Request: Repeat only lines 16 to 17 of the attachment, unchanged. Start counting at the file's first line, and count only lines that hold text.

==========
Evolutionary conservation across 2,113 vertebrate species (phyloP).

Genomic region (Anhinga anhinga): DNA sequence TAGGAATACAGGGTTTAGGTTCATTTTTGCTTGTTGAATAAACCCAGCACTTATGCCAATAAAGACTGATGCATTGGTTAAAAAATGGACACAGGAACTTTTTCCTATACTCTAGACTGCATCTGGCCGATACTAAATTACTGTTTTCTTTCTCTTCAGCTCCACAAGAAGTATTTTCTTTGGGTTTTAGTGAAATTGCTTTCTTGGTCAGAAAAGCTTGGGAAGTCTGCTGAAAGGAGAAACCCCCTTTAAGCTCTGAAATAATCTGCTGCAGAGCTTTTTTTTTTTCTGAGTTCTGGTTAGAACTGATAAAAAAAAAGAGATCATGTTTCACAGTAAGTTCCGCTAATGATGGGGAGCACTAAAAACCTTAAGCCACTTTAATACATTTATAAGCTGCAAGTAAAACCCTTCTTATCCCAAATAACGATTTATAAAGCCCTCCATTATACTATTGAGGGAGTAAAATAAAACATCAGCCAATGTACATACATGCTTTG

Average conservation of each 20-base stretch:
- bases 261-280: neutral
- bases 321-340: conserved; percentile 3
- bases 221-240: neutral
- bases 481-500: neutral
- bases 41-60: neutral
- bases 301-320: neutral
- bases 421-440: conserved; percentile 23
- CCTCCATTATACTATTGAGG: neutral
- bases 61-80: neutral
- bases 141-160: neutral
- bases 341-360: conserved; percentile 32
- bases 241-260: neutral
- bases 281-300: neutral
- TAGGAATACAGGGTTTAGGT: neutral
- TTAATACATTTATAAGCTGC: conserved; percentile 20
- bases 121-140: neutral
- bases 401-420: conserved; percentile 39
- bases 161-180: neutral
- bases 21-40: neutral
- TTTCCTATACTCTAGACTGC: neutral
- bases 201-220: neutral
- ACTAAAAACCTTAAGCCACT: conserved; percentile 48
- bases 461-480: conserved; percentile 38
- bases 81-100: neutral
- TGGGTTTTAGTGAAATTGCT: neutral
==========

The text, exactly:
- bases 281-300: neutral
- TAGGAATACAGGGTTTAGGT: neutral